The management of spontaneous primary intracerebral haemorrhage

Publication date: Available online 12 December 2019Source: Anaesthesia &Intensive Care MedicineAuthor(s): Christopher J. TaylorAbstractIntracerebral haemorrhage (ICH) accounts for around 10–20% of all strokes and results from a variety of disorders. ICH is more likely to result in death or major disability than ischaemic stroke or subarachnoid haemorrhage. Rapid imaging allows early diagnosis and characterization of the localization and severity of the haemorrhage. Patients with significant acute ICH should be managed in a critical care unit. Treatment entails general supportive care, control of blood pressure and intracranial pressure, prevention of haematoma expansion and, where indicated, neurosurgical intervention. In those patients whose bleed extends into the ventricular system or who have infratentorial bleeds are at increased risk of associated hydrocephalus, rapidly increasing intracranial pressure requiring urgent CSF drainage. The 30-day mortality from intracerebral haemorrhage ranges from 35–52%. Among survivors, the prognosis for functional recovery depends upon the location of haemorrhage, size of the haematoma, level of consciousness, the patient's age, and overall medical condition.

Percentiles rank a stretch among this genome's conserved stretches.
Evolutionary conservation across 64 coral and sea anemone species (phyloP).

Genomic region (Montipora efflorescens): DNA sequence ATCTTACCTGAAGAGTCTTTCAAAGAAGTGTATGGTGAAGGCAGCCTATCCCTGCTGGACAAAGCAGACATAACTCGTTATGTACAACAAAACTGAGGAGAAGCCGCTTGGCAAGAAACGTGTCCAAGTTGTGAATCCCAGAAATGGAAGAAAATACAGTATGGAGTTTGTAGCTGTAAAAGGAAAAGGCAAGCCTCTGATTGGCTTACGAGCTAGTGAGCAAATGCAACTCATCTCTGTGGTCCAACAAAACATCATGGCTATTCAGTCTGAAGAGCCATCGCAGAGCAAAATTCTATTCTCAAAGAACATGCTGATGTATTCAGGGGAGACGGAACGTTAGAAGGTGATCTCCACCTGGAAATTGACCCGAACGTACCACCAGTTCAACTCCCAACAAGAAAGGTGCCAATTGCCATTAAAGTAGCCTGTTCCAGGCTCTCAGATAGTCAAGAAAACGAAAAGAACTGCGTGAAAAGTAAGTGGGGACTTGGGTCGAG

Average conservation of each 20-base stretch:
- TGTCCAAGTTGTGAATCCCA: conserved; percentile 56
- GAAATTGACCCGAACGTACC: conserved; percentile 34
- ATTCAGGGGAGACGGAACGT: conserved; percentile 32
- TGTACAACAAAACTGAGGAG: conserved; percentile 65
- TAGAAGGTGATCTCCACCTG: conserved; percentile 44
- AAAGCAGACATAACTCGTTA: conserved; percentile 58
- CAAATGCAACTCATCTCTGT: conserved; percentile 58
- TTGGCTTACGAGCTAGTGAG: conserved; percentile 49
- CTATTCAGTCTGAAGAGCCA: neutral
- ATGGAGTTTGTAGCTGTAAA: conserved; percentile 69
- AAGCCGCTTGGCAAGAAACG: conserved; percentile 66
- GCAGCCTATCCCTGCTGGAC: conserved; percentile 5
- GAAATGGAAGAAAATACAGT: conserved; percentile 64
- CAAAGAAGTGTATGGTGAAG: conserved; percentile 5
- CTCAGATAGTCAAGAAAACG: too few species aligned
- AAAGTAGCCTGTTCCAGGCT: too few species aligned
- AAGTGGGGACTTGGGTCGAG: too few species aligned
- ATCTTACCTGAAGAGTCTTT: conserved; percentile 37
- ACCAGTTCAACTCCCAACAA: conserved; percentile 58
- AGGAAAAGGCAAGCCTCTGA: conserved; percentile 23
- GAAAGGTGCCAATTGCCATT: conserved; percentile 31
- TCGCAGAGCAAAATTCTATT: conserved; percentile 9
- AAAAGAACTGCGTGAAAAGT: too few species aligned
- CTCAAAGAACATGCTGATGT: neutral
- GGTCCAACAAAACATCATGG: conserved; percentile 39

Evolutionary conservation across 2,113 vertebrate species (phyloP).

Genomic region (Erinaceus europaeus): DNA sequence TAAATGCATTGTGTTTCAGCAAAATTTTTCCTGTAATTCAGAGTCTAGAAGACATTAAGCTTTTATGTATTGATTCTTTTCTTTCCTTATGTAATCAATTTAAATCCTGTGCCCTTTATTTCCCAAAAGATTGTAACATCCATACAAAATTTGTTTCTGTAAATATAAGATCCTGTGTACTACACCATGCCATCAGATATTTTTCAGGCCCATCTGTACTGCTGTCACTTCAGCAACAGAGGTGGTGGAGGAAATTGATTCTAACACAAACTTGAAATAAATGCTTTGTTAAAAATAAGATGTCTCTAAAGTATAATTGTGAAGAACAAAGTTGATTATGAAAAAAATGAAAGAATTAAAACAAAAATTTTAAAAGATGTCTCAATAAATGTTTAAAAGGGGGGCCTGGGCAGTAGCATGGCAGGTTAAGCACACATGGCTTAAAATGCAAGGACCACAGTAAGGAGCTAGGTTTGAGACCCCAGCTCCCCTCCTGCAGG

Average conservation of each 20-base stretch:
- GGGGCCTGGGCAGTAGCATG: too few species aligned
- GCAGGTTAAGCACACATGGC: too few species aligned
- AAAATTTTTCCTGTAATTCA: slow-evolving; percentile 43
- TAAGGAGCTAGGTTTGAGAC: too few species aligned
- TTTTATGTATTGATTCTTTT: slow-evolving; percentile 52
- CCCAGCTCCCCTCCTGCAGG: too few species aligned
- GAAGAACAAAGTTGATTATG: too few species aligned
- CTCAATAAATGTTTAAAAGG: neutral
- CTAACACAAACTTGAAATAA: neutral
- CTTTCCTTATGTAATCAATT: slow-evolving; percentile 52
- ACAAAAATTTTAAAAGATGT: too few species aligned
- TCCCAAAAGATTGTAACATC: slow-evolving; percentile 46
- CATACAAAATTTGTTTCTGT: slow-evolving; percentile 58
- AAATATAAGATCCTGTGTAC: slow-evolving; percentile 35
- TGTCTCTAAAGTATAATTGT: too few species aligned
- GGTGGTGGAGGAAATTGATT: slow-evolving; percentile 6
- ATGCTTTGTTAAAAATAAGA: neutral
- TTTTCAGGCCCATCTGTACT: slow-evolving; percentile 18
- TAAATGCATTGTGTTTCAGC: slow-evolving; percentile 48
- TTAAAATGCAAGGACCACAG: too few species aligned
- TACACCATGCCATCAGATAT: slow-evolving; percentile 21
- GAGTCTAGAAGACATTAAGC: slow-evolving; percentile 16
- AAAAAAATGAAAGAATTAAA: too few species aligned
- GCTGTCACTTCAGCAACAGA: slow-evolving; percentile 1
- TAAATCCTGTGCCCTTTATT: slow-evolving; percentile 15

Source: Anaesthesia and intensive care medicine - Category: Anesthesiology Source Type: research

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